Date updated: Friday 27th April 2018

Is your school located on land charitably given by a local landowner for the purpose of educating poor children in the nineteenth century? If so, the transfer of the land was probably done under the School Sites Act 1841 (the Act). Under that Act the land reverts to the original owner (or heirs) if the purposes of the gift no longer apply. But what happens if the land is to be sold to allow a school to move to other premises and there is a delay in selling the land? Does the land, which may now be very profitable, revert to the heirs of the original donor?

It may be some relief to know that in a recent case (Rittson-Thomas v Oxfordshire CC [2018] EWHC 455) the High Court has given some clarification over the position where land  was originally  granted for the purpose of being used as a school (but reverts back to the grantor when this ceases). The legal position had been understood to be that if the land was sold before the move then there was no ‘reversion’ of the land or its value.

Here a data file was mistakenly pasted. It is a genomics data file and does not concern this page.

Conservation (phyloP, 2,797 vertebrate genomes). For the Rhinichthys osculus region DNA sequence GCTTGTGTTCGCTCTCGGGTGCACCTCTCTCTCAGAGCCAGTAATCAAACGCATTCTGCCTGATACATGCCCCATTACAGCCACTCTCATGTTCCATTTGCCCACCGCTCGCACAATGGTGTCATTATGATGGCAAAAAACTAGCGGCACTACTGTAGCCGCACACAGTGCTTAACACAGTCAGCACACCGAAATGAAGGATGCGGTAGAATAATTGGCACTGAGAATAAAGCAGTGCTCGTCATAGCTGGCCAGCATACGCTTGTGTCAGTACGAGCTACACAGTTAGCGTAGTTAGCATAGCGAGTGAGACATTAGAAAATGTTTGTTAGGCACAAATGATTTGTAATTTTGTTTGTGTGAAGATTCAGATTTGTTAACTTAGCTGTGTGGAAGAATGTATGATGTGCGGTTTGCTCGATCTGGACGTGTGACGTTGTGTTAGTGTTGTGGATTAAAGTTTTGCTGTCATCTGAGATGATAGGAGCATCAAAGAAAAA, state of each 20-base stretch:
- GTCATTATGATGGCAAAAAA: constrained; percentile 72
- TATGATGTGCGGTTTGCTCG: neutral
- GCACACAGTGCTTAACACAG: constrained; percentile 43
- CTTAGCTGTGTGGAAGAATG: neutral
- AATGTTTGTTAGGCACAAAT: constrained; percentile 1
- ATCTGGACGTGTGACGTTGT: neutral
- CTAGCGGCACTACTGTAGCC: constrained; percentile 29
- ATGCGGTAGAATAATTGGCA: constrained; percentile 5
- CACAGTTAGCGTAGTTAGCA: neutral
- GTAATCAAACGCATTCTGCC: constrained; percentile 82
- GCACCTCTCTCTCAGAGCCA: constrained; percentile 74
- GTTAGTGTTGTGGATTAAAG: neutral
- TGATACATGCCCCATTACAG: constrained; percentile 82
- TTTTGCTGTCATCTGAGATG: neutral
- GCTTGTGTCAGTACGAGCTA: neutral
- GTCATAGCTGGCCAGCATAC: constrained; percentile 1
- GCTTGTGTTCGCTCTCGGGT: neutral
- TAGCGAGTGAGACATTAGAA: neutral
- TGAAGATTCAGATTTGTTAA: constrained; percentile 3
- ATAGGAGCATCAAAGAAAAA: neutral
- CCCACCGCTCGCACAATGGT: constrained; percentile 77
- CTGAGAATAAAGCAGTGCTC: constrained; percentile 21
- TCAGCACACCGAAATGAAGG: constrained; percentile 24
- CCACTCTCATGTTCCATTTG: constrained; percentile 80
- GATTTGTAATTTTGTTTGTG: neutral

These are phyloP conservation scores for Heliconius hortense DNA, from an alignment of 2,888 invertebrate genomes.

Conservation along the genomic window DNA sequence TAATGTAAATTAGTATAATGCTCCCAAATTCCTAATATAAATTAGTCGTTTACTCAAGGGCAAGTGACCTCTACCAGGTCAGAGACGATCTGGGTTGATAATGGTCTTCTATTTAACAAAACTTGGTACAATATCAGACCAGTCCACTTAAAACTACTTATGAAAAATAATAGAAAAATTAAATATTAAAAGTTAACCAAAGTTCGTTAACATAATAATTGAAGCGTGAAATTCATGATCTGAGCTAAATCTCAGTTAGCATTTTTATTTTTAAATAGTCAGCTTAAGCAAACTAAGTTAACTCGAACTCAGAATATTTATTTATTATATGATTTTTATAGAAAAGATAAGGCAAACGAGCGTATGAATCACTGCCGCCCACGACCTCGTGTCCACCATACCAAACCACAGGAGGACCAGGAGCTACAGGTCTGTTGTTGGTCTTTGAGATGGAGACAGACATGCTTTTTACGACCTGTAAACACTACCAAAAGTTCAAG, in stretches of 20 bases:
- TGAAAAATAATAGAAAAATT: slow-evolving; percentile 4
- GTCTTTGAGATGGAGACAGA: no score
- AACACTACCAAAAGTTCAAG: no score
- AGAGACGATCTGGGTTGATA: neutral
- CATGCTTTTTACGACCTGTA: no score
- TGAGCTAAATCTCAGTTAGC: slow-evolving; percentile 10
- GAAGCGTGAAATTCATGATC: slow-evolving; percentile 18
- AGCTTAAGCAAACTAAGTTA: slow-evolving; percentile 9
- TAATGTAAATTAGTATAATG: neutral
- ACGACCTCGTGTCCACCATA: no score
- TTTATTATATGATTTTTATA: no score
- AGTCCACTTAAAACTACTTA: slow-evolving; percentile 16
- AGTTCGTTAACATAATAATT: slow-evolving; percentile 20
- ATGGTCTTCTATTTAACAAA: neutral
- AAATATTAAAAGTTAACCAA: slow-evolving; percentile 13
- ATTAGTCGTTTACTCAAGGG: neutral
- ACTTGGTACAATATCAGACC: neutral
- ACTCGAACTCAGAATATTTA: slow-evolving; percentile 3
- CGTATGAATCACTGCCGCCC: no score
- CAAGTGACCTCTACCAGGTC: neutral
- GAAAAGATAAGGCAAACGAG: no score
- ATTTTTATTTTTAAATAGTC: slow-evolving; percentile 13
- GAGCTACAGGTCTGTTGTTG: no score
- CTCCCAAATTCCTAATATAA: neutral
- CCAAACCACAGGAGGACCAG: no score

In this case Oxford County Council had parcels of land conveyed to it in 1914 and 1928 to be used as a school under the School Sites Act 1841. In 2003 the council borrowed approximately £2 million to build a new school on adjoining land. The council closed the school and proposed to sell the site and use the sale’s proceeds to repay some of the loan.

The council had the power under section 14 of the Act to apply the proceeds in any sale or exchange to purchase another site or improve other premises.

The descendants of the original grantor sought a declaration that the sale proceeds (93.7% being their interest in the land) were due to them: on the basis that they became due at the point when the school closed, which had happened prior to the power of sale being exercised. The High Court held that it was not necessary under the legislation for the  sale to occur  before  the school left the site.

It should be noted that this is a High Court decision and it is not known at this time whether it will be appealed. However the courts reasoning gives useful guidance as to whether a ‘statutory reverter,’ which would return the value of the land to the heirs of the original donor, can be avoided in such a case.

Given that in 1981 a Law Commission report estimated there were more than 2000 schools in existence which were conveyed under the School Sites Act it has practical significance for many trustees of schools where there is a proposal to relocate to a new site.